Conversely, those wishing to challenge the status quo take the latter part of the Committee’s term of reference (matters relating thereto) as an opportunity to place voluntary voting on the Committee’s agenda. The Committee therefore heard arguments against compulsory voting in its review of the 2004 Federal Election, as it had in its previous reviews of the Federal Elections of 1993, 1996, 1998 and 2001.9


The Committee notes that the Prime Minister has said that the abolition of compulsory voting will not occur before the next election.10


A number of submissions commented on compulsory voting. Mr Don Willis stated:

Australians are used to, and have widely accepted, compulsory voting and they would rightly be apprehensive of the motives of any government that sought to abolish it without first seeking their endorsement for any such proposal….any move to abolish compulsory voting…would need to be underpinned by a high degree of popular acceptance and support. Consequently, if the Government intended to move in these respects it would be essential for it to obtain the explicit approval of the Australian electorate.11


The Public Interest Advocacy Centre stated:

for any Government to move to alter this fundament al character of elections in Australia without lengthy discussions and consultation with the Austr al ian people would be to risk acting in a way that could be seen as being essentially undemocratic. It is not enough even for a party to seek control of the Parliament on the basis of a platform that includes the introduction of ‘voluntary voting’. Public support for a general raft of policies proposed by a political party ought not to be seen as a clear endorsement of a specific intent to undertake radic al electoral reform… such changes must be preceded by widespread community debate on the single issue of electoral reform. This would be akin to a proposal being submitted to referendum.12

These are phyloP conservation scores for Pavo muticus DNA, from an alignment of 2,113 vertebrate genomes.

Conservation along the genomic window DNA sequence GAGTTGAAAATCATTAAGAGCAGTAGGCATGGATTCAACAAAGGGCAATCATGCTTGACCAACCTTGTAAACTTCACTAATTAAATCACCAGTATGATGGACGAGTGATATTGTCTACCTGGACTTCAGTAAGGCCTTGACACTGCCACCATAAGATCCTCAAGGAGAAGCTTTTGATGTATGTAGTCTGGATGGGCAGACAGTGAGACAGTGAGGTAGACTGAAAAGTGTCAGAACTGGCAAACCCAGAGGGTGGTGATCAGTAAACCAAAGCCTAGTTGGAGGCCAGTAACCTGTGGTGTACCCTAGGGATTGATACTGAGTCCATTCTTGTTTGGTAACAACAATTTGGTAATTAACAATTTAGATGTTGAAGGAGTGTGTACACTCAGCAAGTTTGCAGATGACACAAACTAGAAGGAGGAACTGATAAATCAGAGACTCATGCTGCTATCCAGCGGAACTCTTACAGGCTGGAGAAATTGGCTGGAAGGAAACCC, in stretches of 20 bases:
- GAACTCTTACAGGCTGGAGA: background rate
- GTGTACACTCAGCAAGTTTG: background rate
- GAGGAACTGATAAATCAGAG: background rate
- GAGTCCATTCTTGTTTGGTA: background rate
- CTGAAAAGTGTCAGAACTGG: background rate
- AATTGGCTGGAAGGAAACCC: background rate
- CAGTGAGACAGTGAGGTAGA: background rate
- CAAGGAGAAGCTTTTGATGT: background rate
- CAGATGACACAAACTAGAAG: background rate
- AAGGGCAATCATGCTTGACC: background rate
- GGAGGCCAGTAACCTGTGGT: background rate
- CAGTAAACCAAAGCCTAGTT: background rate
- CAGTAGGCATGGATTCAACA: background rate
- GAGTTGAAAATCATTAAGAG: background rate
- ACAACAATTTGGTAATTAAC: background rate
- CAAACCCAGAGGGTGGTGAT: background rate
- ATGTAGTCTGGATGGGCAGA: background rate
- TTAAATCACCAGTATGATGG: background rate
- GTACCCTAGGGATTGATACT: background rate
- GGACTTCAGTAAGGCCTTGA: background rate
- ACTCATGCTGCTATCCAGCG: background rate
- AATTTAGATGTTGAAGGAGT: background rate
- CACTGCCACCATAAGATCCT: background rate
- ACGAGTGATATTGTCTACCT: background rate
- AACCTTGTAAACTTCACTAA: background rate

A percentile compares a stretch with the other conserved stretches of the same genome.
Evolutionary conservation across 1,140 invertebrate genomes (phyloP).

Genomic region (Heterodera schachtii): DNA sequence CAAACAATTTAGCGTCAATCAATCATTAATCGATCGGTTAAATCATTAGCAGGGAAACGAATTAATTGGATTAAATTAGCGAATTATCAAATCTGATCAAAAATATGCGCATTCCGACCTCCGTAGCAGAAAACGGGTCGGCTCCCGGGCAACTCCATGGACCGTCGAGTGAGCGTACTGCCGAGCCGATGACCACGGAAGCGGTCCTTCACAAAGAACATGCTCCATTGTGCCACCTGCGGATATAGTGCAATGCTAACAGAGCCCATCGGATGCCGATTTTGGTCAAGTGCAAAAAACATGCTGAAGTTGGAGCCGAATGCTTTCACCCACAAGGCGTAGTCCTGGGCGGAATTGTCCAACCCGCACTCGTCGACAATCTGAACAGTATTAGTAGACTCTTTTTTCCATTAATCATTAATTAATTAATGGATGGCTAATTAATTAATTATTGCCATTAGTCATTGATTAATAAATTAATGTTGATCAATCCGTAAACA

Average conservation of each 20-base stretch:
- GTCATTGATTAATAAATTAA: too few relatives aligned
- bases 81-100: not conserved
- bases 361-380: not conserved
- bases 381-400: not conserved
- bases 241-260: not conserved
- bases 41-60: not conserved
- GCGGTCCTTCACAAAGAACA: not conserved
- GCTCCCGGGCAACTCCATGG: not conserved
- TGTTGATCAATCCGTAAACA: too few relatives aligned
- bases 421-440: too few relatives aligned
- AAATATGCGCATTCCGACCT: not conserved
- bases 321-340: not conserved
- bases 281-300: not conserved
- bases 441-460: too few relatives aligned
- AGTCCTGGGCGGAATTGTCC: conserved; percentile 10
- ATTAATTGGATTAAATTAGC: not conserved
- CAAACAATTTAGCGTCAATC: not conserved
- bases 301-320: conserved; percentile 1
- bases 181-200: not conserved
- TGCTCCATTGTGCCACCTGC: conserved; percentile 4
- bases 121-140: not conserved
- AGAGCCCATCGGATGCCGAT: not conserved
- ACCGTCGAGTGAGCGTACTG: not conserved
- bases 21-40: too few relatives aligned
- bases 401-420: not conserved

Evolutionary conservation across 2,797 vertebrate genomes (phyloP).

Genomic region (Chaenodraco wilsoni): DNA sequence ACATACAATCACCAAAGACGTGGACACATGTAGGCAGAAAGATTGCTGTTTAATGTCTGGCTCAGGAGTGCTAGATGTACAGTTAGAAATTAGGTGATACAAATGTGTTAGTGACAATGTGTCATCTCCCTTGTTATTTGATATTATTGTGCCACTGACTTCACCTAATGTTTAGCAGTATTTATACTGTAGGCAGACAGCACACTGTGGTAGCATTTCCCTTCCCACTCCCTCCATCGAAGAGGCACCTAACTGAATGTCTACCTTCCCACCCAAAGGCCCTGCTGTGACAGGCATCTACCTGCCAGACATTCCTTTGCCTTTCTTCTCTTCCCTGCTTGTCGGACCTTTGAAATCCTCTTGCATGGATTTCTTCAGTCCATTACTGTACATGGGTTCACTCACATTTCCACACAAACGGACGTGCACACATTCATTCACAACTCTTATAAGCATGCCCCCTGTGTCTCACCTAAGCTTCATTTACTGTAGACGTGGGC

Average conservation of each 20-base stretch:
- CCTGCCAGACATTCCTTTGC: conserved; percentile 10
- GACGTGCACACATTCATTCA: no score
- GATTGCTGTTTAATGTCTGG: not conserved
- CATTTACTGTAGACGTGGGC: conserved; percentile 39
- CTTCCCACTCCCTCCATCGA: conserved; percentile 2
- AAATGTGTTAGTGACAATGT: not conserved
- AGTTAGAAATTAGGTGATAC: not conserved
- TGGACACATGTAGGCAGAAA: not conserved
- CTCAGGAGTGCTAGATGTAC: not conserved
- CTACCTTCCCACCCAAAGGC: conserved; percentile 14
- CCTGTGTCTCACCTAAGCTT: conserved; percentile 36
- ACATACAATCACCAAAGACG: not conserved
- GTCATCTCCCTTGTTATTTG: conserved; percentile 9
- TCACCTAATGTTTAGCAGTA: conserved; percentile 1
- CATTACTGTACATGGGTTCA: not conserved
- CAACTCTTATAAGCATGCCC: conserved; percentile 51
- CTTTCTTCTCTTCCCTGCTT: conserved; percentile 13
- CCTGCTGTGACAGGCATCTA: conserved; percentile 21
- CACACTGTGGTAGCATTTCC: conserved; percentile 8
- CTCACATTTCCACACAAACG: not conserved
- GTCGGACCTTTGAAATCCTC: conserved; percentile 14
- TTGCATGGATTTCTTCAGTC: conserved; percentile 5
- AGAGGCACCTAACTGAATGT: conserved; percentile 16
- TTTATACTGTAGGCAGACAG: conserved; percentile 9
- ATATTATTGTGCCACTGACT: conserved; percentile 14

The Committee’s view

With compulsory voting on the political agenda, the Committee decided to take the opportunity in this report to stimulate deeper consideration and debate on issues associated with voluntary and compulsory voting.


In doing this, the Committee believes that the focus of the debate should be on:


Reflecting the will of the electorate


The supporters of the current arrangements and proponents of voluntary voting all agree that the outcome of the poll should be a genuine reflection of the views of the electorate.13


But they differ significantly in identifying how that view should be collected: compulsorily or voluntarily.

A voluntary or compulsory mirror?


Proponents of the current arrangements argue that all qualified electors must participate in the poll. The Festival of Light stated:

the practical reality is that compulsory voting produces a better indication of the opinion of the people than voluntary voting.14


Proponents of voluntary voting argue that compulsory voting fails to achieve this. Mr Michael Doyle stated:

with compulsory voting, we do not know how many people give consideration to their votes.15


Senator the Hon. Nicholas Minchin, Minister for Finance and Administration, with overall responsibility for electoral matters, is of the view that "voluntary voting is an important barometer of the health of a political system". He would like to see the Government seek a mandate to change the compulsory voting laws at the next election.16


There is a variety of evidence which the respective proponents adduce in support of their interpretation. The main arguments centre on:

Engaging the electorate


The compulsory voting system per se is said to encourage voters to engage in the political process. Mr John Kilcullen stated:

this obligation makes more people listen seriously to the election campaign and follow politics between elections, since they recognize that they have a civic duty to try to decide. The existence of the obligation seems to move many people to seek information. It helps toward a better informed electorate.17


Even if the obligation did more than “seem” to move people to seek information there would, according to Mr Doyle, be a component of the electorate which decides by: